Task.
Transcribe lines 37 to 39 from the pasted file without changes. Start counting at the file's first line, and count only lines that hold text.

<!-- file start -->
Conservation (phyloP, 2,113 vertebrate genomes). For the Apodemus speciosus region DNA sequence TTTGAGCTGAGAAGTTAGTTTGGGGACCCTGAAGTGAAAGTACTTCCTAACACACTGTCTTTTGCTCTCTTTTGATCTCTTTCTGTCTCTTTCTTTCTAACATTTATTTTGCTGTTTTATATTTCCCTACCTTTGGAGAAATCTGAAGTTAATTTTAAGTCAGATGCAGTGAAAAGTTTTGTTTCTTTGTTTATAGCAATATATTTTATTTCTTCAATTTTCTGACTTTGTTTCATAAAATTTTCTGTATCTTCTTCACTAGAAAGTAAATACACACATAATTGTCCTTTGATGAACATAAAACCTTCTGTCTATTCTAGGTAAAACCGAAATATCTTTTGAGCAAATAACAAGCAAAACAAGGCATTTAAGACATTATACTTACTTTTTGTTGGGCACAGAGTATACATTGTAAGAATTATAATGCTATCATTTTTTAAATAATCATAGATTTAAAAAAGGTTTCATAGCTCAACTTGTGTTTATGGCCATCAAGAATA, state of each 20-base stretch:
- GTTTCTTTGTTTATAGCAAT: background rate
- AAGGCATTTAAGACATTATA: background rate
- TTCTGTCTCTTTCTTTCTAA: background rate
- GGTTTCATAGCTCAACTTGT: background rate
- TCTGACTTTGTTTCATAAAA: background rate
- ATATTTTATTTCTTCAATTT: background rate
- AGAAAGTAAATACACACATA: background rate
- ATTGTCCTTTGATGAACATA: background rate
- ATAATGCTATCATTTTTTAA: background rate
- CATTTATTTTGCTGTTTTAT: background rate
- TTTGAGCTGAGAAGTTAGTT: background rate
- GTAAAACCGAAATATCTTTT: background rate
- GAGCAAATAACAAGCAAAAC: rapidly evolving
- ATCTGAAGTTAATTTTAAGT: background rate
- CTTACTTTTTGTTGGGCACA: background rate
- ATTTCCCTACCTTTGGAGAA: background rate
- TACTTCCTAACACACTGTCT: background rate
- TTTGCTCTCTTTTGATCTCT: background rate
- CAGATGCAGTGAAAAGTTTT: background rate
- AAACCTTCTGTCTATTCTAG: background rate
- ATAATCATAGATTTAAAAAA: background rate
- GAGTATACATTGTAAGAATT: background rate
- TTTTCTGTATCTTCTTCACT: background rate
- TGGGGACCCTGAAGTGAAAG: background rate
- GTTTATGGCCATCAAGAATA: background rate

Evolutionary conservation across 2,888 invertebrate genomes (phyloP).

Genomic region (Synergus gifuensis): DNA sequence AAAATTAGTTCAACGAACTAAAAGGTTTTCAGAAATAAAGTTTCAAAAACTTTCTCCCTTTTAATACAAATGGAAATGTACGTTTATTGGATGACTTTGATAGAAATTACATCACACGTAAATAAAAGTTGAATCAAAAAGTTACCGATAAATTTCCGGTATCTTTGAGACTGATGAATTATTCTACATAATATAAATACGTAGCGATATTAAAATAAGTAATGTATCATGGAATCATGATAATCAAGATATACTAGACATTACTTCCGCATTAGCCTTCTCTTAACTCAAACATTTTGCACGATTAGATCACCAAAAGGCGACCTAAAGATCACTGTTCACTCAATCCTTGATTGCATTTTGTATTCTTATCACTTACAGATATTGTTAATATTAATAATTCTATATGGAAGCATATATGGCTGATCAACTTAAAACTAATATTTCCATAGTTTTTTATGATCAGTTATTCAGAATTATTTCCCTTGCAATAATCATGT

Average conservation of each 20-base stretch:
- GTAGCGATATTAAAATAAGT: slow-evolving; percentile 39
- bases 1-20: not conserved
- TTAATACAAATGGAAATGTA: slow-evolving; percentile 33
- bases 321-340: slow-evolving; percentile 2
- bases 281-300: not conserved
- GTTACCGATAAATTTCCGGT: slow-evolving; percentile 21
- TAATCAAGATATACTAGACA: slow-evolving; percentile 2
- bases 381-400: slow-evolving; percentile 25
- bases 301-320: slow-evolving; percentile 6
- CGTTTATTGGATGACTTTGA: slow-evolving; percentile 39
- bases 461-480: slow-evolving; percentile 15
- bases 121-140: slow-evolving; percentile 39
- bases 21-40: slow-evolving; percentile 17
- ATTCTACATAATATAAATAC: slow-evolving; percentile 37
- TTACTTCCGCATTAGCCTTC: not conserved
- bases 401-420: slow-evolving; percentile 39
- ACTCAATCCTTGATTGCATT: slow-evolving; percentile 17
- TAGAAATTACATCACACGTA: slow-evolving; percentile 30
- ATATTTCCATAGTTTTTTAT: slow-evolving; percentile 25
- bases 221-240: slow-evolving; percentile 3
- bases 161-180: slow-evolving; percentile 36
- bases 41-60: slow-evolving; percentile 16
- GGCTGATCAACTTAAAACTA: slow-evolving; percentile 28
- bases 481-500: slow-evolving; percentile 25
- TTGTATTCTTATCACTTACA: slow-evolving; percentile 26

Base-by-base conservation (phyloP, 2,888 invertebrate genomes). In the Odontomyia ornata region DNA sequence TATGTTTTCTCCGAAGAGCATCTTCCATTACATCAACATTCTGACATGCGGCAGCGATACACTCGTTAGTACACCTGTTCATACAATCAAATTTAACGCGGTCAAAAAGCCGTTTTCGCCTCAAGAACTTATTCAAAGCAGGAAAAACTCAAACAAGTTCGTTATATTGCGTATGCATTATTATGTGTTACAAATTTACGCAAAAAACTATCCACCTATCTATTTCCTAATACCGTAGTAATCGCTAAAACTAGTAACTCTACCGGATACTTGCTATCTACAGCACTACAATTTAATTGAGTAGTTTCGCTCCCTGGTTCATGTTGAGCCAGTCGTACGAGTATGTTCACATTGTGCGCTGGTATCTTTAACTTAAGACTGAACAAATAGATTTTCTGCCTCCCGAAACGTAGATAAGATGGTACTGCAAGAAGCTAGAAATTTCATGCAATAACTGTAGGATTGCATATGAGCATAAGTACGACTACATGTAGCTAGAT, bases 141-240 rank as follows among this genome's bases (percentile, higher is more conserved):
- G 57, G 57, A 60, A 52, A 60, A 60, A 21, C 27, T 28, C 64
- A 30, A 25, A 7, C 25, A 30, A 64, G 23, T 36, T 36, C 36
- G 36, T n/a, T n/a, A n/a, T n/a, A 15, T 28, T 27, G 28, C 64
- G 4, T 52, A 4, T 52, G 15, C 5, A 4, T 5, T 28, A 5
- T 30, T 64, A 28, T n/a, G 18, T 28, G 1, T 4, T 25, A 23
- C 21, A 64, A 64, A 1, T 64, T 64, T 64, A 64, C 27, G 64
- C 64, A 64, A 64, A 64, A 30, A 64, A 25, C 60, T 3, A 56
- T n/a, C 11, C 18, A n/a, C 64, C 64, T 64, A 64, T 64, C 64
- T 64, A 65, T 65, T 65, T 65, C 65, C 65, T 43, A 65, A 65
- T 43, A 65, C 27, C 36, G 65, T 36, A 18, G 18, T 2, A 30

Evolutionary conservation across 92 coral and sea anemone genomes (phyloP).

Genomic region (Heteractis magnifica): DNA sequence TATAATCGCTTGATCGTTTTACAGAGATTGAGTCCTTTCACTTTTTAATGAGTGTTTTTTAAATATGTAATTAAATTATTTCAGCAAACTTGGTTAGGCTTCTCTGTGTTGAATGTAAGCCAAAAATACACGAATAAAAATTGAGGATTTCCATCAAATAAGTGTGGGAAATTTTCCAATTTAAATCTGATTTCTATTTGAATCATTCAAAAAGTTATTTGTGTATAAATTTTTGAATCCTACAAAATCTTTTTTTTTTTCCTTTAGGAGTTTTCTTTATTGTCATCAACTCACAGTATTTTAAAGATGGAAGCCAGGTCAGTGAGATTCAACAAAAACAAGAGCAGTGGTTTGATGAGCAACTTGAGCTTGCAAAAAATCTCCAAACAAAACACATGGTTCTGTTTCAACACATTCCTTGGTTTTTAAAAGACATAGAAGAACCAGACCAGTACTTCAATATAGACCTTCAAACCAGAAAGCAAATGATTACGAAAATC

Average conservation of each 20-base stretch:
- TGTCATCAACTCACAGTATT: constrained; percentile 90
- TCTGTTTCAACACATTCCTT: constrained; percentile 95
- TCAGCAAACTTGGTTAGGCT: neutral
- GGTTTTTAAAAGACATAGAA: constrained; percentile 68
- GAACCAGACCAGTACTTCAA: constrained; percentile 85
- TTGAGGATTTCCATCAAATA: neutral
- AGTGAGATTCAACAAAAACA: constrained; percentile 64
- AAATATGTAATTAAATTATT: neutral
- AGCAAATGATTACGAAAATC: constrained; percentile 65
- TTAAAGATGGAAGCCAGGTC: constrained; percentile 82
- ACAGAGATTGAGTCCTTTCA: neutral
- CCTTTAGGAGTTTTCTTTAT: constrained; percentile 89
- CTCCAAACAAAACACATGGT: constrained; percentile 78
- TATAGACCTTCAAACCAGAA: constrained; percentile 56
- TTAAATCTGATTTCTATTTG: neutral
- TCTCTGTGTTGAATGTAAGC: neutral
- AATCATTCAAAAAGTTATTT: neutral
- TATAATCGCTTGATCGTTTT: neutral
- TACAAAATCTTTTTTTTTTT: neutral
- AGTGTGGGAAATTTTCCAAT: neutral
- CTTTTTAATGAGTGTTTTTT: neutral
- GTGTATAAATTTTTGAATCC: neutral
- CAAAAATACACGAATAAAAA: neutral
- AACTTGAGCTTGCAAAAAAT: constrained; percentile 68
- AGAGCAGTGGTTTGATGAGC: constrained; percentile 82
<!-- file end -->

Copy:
- bases 381-400: slow-evolving; percentile 25
- bases 301-320: slow-evolving; percentile 6
- CGTTTATTGGATGACTTTGA: slow-evolving; percentile 39